Off for the Desert Challenge

A brutally early start from home, creeping through the house so as not to wake anyone. Time only for a cup of tea, then the double check: Equipment. Wallet. Passport. Brain. All there… I think.

A last look around before I close the door, and the weird pregnant quiet of a sleeping home. It’s hard saying goodbye the night before you leave.

An airport breakfast I’d forgotten midway through the last forkful. Later onboard and I watch the wingtip lifting up and down in the blustery wind while we wait on the tarmac. A not particularly vibrant start to my first trip to Morocco.

Later, from cruising height, taking in the view out of the window and I don’t see camels galumphing across the dunes in tight formation. But the country below appears more arable than I thought it would be.

Riding Morocco: Chasing the Dakar 2016





Tannery

Like a scene from an Hieronymus Bosch painting, the Marrakech tannery seemed like a kind of hell. It certainly smelled like it.

The floor of the tannery was pockmarked with large vats full of soaking hides being worked underfoot by men up to their waists in tanning solution. Elsewhere others beat, scrubbed and scraped the hides, and then piled the skins in great smelly heaps.

As manual labour goes it’s pretty grim.

Riding Morocco: Chasing the Dakar 2016.



Desert lunch

There were great views from the top of this hill. It also turned into a bit of a gourmet lunch. Maurizio the assistant to the location producers suprised everyone with a fantastic Italian spread.

Riding Morocco: Chasing the Dakar 2016.


At work.

It was wonderfully peaceful up there looking over the dunes. To the right, the open plains, the palmery at Merzouga. To the left, the beginning of the dune sea.

Riding Morocco: Chasing the Dakar 2016.


Dune top

Getting to the top of this dune took some effort. Firstly some crazy driving in a 4 x 4, circling the bowls between dunes at a incredible angles of lean, getting faster and farther up the banking, before catapulting out and over the crest of the dunes walls. A bit like the wall of death stunt I imagine, but in this way we worked our way higher and higher into the dunes, up to the point where we had to continue on foot.

It certainly put Christophe Barriere-Varju skill on a motorbike into perspective. He was able to ride a bike up almost 400 feet of near vertical of dune wall, yet he still had to back the power off before summiting.

Riding Morocco: Chasing the Dakar 2016.








Farming in the shadow

This old woman was out inspecting her smallholding while we got on with our work mucking about looking for shots. Her small farm, indeed the whole village was covered in volcanic ash which is extremely fertile apparently. Hard to imagine when the landscape looked so dusty and bleak.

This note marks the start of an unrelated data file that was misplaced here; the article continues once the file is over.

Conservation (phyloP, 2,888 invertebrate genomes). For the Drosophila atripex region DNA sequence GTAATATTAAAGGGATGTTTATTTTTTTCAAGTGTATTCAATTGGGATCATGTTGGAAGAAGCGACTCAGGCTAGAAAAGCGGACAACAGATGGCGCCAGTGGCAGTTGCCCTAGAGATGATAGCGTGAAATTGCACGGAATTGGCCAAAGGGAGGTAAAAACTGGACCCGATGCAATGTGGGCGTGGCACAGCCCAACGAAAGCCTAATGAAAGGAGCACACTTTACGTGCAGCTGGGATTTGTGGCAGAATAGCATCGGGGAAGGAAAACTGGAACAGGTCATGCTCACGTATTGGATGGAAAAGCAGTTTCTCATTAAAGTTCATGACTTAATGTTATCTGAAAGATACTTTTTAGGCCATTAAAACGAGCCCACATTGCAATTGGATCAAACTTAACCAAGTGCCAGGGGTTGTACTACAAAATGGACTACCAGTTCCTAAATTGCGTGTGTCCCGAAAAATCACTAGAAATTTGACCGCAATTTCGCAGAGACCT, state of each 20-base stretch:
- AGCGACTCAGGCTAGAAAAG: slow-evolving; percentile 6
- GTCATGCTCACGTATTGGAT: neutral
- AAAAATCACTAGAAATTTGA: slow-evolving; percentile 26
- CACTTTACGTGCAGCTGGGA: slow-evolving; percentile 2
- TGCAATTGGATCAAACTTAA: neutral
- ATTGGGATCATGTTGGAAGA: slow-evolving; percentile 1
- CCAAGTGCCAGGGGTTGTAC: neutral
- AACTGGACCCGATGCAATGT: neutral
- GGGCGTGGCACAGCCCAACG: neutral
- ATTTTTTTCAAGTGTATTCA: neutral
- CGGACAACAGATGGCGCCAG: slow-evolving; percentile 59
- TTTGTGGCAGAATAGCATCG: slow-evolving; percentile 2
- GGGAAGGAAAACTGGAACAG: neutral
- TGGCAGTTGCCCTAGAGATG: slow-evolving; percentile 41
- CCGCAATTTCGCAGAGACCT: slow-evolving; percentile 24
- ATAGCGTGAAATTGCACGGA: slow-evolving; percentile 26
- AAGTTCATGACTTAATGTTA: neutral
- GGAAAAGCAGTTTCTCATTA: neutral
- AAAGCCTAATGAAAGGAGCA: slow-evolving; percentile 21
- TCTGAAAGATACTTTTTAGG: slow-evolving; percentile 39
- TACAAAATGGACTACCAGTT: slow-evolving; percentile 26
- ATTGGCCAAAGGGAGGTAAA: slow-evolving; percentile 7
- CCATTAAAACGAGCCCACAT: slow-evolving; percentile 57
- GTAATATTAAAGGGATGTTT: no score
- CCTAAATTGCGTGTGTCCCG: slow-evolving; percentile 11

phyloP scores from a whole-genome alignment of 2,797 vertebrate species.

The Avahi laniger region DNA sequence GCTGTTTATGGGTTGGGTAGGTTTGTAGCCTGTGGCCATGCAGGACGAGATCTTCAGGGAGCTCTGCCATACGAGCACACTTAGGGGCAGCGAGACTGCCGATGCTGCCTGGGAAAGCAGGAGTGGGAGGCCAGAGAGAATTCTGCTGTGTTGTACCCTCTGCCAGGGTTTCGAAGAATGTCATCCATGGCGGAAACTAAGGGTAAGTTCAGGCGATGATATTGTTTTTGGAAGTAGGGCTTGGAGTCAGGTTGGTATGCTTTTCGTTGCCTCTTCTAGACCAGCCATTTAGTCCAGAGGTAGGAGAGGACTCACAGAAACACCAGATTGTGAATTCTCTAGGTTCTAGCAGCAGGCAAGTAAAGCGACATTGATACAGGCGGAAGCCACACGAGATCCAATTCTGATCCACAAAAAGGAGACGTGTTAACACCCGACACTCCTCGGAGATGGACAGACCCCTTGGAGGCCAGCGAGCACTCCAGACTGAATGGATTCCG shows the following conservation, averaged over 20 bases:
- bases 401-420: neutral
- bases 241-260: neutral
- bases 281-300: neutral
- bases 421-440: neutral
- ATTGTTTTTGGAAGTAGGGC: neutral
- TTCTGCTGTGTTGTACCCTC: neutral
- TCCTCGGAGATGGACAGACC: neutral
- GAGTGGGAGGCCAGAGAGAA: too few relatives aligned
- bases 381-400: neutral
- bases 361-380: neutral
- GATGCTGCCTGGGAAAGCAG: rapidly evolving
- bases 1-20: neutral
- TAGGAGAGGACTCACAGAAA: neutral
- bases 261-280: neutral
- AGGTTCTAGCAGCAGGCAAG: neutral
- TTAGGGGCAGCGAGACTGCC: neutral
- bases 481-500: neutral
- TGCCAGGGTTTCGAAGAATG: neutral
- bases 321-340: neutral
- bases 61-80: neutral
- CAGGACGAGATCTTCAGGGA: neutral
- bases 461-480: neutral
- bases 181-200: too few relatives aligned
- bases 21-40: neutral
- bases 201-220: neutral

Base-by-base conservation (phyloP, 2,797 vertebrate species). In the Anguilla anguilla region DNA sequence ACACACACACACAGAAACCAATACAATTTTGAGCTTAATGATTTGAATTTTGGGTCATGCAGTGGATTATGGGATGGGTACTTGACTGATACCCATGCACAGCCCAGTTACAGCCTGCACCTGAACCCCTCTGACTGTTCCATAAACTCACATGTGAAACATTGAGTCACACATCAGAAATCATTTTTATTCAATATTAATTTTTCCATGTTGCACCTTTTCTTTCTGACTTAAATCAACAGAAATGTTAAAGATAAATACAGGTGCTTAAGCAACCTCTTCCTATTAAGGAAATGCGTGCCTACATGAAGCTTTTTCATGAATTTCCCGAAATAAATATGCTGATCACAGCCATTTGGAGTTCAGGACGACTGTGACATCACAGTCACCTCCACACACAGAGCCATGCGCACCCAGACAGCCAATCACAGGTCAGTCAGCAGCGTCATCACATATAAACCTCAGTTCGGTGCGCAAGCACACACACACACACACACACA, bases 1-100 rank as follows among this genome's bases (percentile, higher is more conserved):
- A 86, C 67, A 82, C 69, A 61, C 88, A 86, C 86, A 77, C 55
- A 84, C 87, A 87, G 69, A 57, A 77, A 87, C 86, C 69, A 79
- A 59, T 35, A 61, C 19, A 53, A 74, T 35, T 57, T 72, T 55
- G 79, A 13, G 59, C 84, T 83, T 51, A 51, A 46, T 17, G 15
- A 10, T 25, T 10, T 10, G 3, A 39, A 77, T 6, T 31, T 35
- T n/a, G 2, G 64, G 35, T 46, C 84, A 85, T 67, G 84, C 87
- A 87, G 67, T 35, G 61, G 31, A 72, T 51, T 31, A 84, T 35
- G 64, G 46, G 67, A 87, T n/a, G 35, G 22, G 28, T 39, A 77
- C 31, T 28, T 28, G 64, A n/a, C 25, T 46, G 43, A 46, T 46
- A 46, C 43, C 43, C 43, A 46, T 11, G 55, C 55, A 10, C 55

She turned out to be in her late 80’s and still spry enough to farm her land.

AXA. The Science of Risk. 2015.


In the exclusion zone

Here we are, nearly 3 kilometres from the crater and the feeling is eerie and surreal. A deep huffing sound, like some massive sleeping animal, rolling down the valley and across the moraine towards us.

AXA. The Science of Risk. 2015.


Lunch

Even though it came from a service station, this lunch knocked the takeaway London bento boxes I’ve had into the weeds.

Looking at this shot I’m struck by how relaxed we all look. Just how risky was it being there? We’d only been here for a couple of hours and were all, if not relaxed about, then accustomed to Sakurajima exploding every ten minutes or so…

And… KABOOOOOOM! There it goes again.

The Volcanologist we were filming with, Dr. Corrado Cimarelli, was very matter of fact. Mount Ontake in Japan had erupted without any warning last year killing 57 people, and Mount Ontake had been considered pretty safe. So you could never tell. And here we were inside 3 kilometres from Japan’s most active volcano arguing over the last few pieces of sashimi.

Pass the wasabi please…

AXA. The Science of Risk. 2015.


And then…

It happened.

And it was seriously big.

Sakurajima is one of the most active volcano’s on the planet and it didn’t disappoint. I counted nearly 6 seconds between seeing an eruption, and hearing it. When the pressure wave hit, I could feel it in my guts and on my legs. It was like a punch.

AXA. The Science of Risk. 2015.


BOOOOOOOOOM!

Seriously. Booooooom!

The locals have a name for Sakurajima volcano:  “ブラック神” or Barakku-shin – The Black God.

Up this close it seemed very appropriate.

Can you see that speck in the air to the bottom left of the main ash cloud?

That is about the size of a caravan.

AXA. The Science of Risk. 2015.